Executive Viewpoint 2013 Prediction: CentriLogic
In 2012, the IT industry witnessed substantial growth in the migration of corporate IT systems and applications to the cloud. While companies benefited from these new business-driving technologies, they also were heavily exposed to security and outage issues from well-known cloud providers that resulted in devastating consequences to companies and their customers.
As companies encountered a reality check last year in the cloud, IT decision makers and vendors will need to think more strategically about their cloud migration and cloud solution plans respectively in 2013. Here's our perspective on top trends as relates to infrastructure management and hosting environments in the upcoming year:
Hybrid Hosting Solutions Will Prevail
In 2012 the “cloud” evolved from its status as a buzzword and became a viable option for many organizations. Through testing, experimentation, analysis, and feedback, we expect to see that many organizations’ critical IT workloads in 2013 will be restructured into flexible and tailored hybrid environments that combine aspects of cloud computing and traditional hosting. The cloud is an appropriate solution for initiatives with tight timelines or budgets, applications with unpredictable or fluctuating loads and commodity IT systems including archives, backups, QA, Intranet and sandbox. Yet the cloud is not a silver bullet.
Many legacy applications, high-risk applications that store medical or financial data, and high-transactional database-driven applications are still not suitable for virtualization or the cloud, given the need for low latency and high compatibility. Hybrid environments combine aspects of co-location, physical hardware, managed services, virtualization and public/private cloud to construct the ideal solution for an organization’s unique hosting requirements. Hybrid hosting solutions also enable a company to gradually migrate to the cloud to minimize risk.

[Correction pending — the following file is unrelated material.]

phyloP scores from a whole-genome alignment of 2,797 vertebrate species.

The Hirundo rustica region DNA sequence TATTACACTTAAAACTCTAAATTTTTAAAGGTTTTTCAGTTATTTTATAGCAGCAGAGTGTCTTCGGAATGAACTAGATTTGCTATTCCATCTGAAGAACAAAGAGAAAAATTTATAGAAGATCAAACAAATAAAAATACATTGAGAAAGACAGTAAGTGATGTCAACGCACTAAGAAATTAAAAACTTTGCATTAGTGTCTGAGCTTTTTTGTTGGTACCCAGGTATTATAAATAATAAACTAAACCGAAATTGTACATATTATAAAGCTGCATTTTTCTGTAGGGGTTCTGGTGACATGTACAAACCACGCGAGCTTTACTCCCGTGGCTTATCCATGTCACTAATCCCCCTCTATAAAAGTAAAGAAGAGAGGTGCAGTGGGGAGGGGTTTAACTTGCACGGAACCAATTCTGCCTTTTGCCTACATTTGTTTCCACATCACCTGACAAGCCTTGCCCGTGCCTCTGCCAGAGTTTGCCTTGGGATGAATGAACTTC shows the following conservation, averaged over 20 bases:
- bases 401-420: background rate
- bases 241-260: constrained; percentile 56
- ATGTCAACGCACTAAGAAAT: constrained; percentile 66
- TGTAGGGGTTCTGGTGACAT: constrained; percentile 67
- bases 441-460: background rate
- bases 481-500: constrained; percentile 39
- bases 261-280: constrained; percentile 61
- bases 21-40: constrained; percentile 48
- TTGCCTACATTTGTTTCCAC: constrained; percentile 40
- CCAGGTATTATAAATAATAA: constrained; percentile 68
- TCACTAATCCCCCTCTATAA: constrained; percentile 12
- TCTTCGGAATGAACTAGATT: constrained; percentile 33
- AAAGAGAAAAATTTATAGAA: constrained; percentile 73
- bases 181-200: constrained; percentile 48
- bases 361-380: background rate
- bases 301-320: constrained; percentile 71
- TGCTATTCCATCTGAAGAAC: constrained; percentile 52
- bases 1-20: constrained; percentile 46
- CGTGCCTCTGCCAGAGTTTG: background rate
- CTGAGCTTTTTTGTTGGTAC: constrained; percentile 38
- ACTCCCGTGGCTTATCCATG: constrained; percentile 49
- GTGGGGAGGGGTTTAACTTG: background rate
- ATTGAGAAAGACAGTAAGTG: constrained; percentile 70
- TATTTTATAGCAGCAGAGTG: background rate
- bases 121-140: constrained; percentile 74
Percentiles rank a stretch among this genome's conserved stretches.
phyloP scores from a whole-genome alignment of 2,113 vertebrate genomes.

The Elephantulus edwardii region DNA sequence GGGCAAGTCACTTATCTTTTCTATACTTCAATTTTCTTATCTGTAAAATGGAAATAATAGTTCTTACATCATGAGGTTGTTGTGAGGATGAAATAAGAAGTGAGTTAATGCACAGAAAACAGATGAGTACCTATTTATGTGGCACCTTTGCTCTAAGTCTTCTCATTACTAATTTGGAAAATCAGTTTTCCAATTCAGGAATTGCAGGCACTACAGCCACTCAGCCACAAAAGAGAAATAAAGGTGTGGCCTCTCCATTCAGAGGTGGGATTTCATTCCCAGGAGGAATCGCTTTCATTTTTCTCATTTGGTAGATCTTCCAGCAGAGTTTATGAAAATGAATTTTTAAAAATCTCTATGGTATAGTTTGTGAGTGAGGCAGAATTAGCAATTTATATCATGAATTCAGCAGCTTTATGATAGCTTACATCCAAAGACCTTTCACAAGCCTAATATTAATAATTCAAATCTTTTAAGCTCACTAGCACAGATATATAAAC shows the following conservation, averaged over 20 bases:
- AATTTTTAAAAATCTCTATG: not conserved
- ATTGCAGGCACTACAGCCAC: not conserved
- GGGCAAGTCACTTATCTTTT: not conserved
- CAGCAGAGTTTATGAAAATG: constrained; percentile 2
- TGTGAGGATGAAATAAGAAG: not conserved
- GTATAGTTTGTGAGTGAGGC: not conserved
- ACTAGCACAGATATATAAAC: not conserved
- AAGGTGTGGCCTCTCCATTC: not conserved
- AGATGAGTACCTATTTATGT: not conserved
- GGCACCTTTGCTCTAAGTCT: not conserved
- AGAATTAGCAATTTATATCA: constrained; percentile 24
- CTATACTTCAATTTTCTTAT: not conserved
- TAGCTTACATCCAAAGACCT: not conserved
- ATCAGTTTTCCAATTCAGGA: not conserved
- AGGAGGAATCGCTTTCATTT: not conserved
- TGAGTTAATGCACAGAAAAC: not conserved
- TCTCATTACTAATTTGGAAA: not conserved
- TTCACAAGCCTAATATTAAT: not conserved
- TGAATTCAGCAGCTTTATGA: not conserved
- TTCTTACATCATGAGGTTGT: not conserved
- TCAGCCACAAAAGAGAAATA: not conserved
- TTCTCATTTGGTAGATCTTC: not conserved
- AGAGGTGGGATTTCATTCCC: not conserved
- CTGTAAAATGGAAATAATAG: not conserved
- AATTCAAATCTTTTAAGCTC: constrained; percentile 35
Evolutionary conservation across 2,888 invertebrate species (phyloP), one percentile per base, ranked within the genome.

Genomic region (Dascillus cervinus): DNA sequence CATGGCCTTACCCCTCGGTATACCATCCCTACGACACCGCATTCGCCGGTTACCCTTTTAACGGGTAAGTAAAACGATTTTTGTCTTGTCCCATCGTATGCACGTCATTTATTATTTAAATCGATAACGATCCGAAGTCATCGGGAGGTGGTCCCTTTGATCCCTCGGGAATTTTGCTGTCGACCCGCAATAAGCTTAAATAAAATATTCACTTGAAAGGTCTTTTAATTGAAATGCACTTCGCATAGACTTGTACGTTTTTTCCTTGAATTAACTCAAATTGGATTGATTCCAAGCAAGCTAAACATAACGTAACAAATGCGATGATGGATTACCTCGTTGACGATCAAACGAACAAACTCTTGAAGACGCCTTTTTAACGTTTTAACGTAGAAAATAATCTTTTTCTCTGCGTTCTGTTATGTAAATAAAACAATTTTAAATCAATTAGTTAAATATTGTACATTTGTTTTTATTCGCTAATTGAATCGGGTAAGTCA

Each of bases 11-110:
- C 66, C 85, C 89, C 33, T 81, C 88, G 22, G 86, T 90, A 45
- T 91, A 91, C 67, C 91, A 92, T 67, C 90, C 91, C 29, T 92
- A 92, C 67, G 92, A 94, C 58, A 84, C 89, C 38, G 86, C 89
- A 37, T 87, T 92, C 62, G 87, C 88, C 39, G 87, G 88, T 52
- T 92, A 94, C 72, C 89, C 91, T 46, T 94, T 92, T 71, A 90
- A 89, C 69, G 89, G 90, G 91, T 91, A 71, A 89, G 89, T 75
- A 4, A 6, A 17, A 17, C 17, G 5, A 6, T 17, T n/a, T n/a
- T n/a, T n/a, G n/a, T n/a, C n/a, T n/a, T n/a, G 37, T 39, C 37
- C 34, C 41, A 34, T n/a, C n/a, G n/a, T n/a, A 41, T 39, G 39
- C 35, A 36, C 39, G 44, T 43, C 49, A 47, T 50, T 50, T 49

Geographic Location of Data Takes Center Stage
One challenge of the cloud, and its global, distributed model for data storage and management, is that organizations are more susceptible to legislation, including but not limited to the US Patriot Act, PIPEDA, SSAE16, HIPPA, and the US-EU Safe Harbor. As a result, companies need to know with certainty the exact location of their data at all times, and understand which regulations if any apply to their business. In 2013, the geographic and geo-political location of data will be critical in the success (or failure) of any IT outsourcing strategy.
Vendors and companies will need to carefully consider the geographical locations of their data centers. Hurricane Sandy placed this challenge in full relief, as several large data centers in the flood zones suffered loss of service, intermittent availability and even worse, destruction of equipment. With the growth in cloud and managed services and reduced demand for traditional co-location services, locating data center facilities near corporate headquarters and major metropolitan areas is no longer a necessity. Major IT companies including Yahoo!, Facebook, and Google have opened rural and semi-rural data centers, to lower risks from natural disasters, terrorism and other threats in coastal city centers but also to take advantage of lower power and operational costs in smaller towns. In 2013, companies will also factor in, more than ever before, the merits of Green IT when designing and relocating data centers.